Nationalism is often assumed to emerge spontaneously from “the people” rather than, as is often the case, to have been carefully cultivated by political leaders. Commentators have stressed hostility to immigrants in fuelling the vote for Brexit in England (though not all of Britain) last year. But had several leading Tories, above all Boris Johnson and Michael Gove, not campaigned for withdrawal, it is unlikely that the referendum would have ended as it did.

While Trump won over a considerable number of white working-class Americans, his victory was equally due to the support of traditional Republican elites. And his administration is staffed by wealthy conservatives rather than the working men and women to whom his rhetoric appealed.

Such populists both denigrate the state and turn to it to repress those they see as “enemies of the people” – the phrase used by Trump against the media. They distrust the intermediaries of liberal democracy – parties, pressure groups, media – preferring to resort to rallies and direct contact between leaders and mass audiences. They scorn the idea that politics is an elaborate system of building consensus through persuasion and mutual respect.

Hungary, whose leader proclaims he seeks an “illiberal democracy”, has perhaps the best current example of this form of populism in power: an elected government is attacking independent media and NGOs, while whipping up support through systematic scapegoating of refugees and, to a lesser extent, Jews and homosexuals.

Responding to a question about gay rights, Orbán summed up the language of contemporary populism more eloquently than either Trump or Pauline Hanson ever could:

Tolerance, however, does not mean that we would apply the same rules for people whose lifestyle is different from our own. We differentiate between them and us.

Populist attacks on “political correctness” have become shorthand for resentment against a whole set of social changes that unsettle people who feel what was once taken for granted is now under attack.

Trump constantly invoked the idea of political correctness gone mad in his campaign. And his victory was based on the collapse of old-style blue-collar jobs, and on Hillary Clinton’s failure to win over the educated white Republican women whom she assumed could not abide Trump, but who disliked her more.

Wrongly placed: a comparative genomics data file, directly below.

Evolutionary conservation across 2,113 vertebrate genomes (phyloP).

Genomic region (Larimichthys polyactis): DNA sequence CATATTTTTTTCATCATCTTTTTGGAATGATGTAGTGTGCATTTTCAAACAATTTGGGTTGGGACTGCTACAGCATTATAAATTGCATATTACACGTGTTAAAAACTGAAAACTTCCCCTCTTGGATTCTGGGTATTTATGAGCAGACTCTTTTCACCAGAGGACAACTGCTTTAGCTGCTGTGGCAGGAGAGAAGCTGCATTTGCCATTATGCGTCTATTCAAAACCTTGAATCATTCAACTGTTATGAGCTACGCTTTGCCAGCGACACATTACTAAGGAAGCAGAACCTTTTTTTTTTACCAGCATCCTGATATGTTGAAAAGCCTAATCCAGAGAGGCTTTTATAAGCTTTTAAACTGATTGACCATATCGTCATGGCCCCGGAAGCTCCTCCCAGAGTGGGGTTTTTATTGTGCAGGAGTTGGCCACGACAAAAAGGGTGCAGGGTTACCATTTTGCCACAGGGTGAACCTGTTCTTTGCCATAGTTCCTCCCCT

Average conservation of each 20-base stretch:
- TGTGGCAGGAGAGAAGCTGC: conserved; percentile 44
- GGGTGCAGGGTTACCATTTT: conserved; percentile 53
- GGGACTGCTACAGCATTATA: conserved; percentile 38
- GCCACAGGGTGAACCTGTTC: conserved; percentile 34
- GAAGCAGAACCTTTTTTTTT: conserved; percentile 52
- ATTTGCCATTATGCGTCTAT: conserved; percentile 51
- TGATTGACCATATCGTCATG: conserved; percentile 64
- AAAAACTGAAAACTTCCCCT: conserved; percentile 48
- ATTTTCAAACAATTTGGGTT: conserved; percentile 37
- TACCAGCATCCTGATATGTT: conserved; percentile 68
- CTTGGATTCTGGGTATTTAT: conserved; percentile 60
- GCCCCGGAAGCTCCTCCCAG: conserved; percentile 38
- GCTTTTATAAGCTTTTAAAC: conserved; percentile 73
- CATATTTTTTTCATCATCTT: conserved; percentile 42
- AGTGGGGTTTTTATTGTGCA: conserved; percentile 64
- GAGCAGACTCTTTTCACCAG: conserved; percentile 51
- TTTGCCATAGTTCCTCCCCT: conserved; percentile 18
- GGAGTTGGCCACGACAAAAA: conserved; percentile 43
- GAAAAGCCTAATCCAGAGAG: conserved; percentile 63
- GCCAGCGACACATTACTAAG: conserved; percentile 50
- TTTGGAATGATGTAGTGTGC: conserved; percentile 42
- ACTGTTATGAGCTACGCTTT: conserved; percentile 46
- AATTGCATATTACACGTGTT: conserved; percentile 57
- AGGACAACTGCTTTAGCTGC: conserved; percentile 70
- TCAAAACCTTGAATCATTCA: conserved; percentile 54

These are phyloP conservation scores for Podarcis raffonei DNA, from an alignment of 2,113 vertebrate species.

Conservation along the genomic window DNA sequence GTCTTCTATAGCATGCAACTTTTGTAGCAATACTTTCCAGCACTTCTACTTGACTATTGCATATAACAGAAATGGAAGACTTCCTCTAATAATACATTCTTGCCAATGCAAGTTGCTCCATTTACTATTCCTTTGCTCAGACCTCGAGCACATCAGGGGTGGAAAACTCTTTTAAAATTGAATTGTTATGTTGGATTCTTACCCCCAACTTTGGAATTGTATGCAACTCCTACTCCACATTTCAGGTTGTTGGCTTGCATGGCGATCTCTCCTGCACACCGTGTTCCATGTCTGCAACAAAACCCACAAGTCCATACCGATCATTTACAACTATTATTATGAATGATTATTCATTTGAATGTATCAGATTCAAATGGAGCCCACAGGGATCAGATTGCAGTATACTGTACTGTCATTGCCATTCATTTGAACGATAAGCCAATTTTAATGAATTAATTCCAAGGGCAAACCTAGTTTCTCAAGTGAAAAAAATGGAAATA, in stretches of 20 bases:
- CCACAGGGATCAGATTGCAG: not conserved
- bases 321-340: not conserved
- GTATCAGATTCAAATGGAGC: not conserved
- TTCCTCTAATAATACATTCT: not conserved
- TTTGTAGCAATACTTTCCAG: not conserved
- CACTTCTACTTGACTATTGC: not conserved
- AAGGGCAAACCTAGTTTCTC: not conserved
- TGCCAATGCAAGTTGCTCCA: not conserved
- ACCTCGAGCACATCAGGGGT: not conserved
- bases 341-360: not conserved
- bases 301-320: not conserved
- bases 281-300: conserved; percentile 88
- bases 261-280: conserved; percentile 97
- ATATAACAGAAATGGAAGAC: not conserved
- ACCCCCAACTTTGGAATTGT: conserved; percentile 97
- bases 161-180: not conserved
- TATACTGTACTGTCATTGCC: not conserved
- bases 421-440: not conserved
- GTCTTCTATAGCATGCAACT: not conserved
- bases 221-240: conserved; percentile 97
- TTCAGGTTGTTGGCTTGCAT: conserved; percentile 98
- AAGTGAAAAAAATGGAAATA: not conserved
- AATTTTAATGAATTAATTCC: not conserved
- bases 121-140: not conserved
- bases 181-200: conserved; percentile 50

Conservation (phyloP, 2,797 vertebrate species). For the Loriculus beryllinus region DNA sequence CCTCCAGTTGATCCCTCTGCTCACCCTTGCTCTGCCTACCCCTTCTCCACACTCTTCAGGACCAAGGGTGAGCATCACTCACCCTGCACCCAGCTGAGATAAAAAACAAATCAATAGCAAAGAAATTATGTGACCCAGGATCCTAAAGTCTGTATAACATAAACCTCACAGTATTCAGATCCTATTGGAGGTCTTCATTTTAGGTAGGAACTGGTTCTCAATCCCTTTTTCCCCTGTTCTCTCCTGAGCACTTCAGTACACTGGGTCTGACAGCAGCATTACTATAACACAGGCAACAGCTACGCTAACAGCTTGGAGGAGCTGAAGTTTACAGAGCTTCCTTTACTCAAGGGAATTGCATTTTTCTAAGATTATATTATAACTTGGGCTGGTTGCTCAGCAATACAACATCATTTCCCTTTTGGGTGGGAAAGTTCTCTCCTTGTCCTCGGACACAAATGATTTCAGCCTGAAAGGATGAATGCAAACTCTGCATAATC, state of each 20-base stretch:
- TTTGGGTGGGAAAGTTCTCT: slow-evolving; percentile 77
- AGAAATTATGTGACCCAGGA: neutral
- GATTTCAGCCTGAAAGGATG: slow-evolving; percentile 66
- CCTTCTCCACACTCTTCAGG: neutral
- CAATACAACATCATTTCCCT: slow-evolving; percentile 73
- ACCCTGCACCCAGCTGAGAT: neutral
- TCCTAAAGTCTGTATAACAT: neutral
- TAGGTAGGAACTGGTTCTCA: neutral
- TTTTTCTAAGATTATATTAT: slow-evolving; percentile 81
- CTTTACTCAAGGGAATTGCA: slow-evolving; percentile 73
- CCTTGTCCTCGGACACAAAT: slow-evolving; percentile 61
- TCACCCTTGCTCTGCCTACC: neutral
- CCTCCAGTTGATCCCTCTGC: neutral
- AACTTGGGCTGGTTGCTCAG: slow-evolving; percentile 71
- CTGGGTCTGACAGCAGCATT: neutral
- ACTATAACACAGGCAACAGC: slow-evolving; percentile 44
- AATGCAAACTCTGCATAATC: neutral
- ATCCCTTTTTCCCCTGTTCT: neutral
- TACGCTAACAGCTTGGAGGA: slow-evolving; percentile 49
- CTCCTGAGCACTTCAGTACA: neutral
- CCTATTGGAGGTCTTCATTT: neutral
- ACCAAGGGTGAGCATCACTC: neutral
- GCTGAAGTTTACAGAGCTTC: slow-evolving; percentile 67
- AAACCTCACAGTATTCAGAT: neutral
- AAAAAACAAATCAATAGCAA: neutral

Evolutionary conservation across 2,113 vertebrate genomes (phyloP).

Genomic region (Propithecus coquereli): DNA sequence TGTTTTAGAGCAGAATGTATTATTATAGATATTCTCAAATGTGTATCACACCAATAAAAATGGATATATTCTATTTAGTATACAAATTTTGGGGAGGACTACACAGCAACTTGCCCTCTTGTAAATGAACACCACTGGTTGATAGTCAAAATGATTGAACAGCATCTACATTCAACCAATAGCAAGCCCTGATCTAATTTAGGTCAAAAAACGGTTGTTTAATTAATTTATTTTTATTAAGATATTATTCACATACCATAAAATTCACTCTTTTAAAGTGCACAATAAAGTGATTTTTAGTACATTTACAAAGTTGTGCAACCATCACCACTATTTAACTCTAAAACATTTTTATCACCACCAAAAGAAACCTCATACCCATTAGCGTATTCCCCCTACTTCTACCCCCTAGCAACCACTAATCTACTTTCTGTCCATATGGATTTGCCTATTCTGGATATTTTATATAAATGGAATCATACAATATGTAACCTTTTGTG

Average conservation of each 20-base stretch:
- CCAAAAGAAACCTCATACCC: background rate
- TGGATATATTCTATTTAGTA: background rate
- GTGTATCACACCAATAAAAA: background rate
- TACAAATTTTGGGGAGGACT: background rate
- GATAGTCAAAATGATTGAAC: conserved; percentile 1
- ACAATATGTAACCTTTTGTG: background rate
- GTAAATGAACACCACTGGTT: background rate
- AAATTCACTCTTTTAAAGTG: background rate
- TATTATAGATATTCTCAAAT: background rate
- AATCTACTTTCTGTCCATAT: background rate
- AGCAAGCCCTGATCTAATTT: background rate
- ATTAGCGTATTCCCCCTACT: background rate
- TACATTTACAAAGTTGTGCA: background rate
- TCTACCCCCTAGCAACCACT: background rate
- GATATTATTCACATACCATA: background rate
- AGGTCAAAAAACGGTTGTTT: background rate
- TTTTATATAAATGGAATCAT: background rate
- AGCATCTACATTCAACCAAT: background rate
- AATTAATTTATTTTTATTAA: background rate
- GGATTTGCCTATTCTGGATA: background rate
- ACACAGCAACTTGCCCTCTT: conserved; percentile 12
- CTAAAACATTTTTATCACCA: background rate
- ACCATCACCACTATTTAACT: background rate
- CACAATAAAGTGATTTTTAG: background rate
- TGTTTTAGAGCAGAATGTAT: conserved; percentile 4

In both the Trump and the Brexit vote, there was a deep undercurrent of racial resentment that was expressed through attacks on “political correctness”. But this was deeply entangled with basic economic concerns.

In the aftermath of Trump’s win, some commentators claimed the Democrats had become a party of special interests, unable to speak to the majority. One of Clinton’s supporters, historian Mark Lilla, wrote:

Some years ago I was invited to a union convention in Florida to speak on a panel about Franklin D. Roosevelt’s famous Four Freedoms speech of 1941. The hall was full of representatives from local chapters – men, women, blacks, whites, Latinos.

As I looked out into the crowd, and saw the array of different faces, I was struck by how focused they were on what they shared. And listening to Roosevelt’s stirring voice as he invoked the freedom of speech, the freedom of worship, the freedom from want and the freedom from fear – freedoms that Roosevelt demanded for ‘everyone in the world’ – I was reminded of what the real foundations of modern American liberalism are.

Lilla is only half-right. When Roosevelt made his demands they effectively excluded more than half the population: African, Latino and Native Americans, homosexuals – even women were in part excluded from the freedoms of the New Deal.

Too often, attacks on political correctness and identity politics assume a world in which rights and freedoms are equally available to all. In reality it is those who experience discrimination and disadvantage who most need to assert their identity.

Lamenting what he sees as a decline in Christian-based values, Kelly wrote recently that:

Politics is intruding into private and family life. Value judgements are being made in a way inconceivable two decades ago.

But to argue this is to overlook the ways in which value judgements and state power have always shaped “private and family life” – abortion, adoption, adultery – and to overlook the position of privilege from which so much of the denunciation of identity politics stems. The women’s and gay movements emerged precisely because of the need to struggle against state-supported discrimination.

Identity politics can be both individual and collective. We assert ourselves – as women, as Indigenous, as queer – to emphasise both our particularities and our sense of belonging.

In so doing, identity politics implicitly breaks with the Enlightenment tradition of claiming us all as equal citizens committed to liberté, égalité, fraternité (though, in practice, the universal citizen of Enlightenment thought was a white male with property).

Asserting difference through the creation of social movements based on specific identities of race, language, gender and sexuality was a necessary step toward expanding citizenship to become genuinely universal and not, as social conservatives argue, a retreat from these values.

Yes, there are versions of identity politics that assert difference to justify prejudice and persecution. But that does not deny the need to build a sense of community and self-acceptance among people who are not fully included in dominant power structures.

In the contemporary world, the most obvious examples of the identity politics of hate come from extreme white nationalist groups, who claim an identity that is defined by superiority to all others.

It is ironic that many of the attacks on “identity politics” come from people who wish to privilege another form of identity – namely, the national. To assert “Australian values” is, after all, to declare a particular form of identity that carries with it specific entitlements.